Combine the eggs, sugar and water in a large heat-proof bowl set over a saucepan filled with ½ inch of barely simmering water (don’t let the bowl touch the water).

With the electric mixer on medium speed, beat until the egg mixture is thickened and registers 160˚ on an instant-read thermometer, 7-10 minutes.

Remove bowl from heat and continue to beat egg mixture until fluffy and cooled to room temperature, about 8 minutes.

Add the chocolate and vanilla to the cooled egg mixture and beat until incorporated. Beat in the butter, a few pieces at a time, until well combined. Using a spatula, fold in the whipped cream until no streaks remain. Scrape the filling into the pie shell and refrigerate until set, at least 3 hours or up to 24 hours. Serve.

 Pie Crust

1 ¼ cups unbleached all-purpose flour
½ teaspoon salt
1 tablespoon sugar
6 tablespoons cold unsalted butter, cut into ¼-inch slices
¼ cup cold vegetable shortening cut into pieces
2 tablespoons cold vodka
2 tablespoons cold water


Process ¾ cup of the flour, salt, and sugar in a food processor until combined. Add the butter and shortening and process until homogenous and dough just starts to collect in uneven clumps, about 10 seconds. Scrape the bowl with a spatula.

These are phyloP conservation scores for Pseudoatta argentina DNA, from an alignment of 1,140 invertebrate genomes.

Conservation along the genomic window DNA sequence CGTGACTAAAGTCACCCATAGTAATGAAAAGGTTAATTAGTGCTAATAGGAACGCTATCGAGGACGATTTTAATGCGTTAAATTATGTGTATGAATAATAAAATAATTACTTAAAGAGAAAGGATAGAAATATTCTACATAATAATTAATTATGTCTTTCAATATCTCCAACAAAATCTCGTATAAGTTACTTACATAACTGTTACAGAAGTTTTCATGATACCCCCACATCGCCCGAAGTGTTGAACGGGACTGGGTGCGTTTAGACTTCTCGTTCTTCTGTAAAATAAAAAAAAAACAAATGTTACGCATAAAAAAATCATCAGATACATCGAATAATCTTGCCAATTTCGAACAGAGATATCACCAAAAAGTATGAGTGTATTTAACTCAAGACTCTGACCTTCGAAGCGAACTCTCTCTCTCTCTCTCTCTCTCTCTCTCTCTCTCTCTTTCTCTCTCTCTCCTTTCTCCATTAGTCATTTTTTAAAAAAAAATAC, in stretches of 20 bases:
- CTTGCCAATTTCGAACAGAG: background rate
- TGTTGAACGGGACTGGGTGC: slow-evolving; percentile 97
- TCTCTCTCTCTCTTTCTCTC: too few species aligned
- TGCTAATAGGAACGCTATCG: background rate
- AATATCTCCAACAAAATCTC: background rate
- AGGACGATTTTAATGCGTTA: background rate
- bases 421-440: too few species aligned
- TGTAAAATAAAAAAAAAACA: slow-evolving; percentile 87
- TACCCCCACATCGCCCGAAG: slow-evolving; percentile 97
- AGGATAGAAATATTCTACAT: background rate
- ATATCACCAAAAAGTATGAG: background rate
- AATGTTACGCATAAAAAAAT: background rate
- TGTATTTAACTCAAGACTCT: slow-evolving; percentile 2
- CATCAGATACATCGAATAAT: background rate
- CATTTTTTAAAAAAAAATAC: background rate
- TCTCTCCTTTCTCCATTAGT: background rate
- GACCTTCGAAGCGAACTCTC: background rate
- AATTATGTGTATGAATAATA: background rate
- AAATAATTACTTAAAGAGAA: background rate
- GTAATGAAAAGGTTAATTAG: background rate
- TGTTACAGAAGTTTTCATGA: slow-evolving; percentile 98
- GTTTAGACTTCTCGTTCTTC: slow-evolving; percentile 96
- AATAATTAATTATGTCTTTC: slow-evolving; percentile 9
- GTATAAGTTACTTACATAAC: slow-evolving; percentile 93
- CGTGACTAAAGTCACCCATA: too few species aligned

Add the remaining ½ cup flour and pulse until the mixture is evenly distributed around the bowl and the mass of dough has been broken up, 4 to 6 quick pulses. Empty the mixture into a medium bowl.

Sprinkle the vodka and water over the mixture. With a rubber spatula, use a folding motion to mix, pressing down on the dough until it sticks together.

Form into a disc and chill at least 45 minutes up to 2 days.
Adjust an oven rack to the lowest position, place a foil-lined rimmed baking sheet on the rack, and heat oven to 375˚.

Remove the dough from the refrigerator and let stand for 15 minutes.

Roll the dough out on a generously floured counter to a 12-inch circle, about 1/8-icnch thick. Transfer dough to a 9-inch pie plate, leaving a 1-inch overhang. Ease the dough into the plate.

Trim the dough to ½-inch beyond the lip of the pie plate. Fold the overhang under itself. Using your thumb and forefinger, flute the edge of the dough. Cover with plastic wrap and refrigerate until firm, about 30 minutes.

Remove the pie plate from the refrigerator; line the crust with heavy-duty foil, folding the excess over the edge of the pan, and fill with pie weights. Bake on the rimmed baking sheet for 20-25 minutes.

Carefully remove the foil and weights, rotate the baking sheet, and bake until the crust is golden brown and crisp, 10-15 additional minutes. Remove plate from oven and cool completely.

French Silk Pie was born in America. Betty Cooper, who lived in Maryland, won a $1,000 prize for her recipe in 1951 in the Third annual Pillsbury bake-off


  1. Thanks for sharing this cooking schools recipe. I loved it and i am always looking out for it.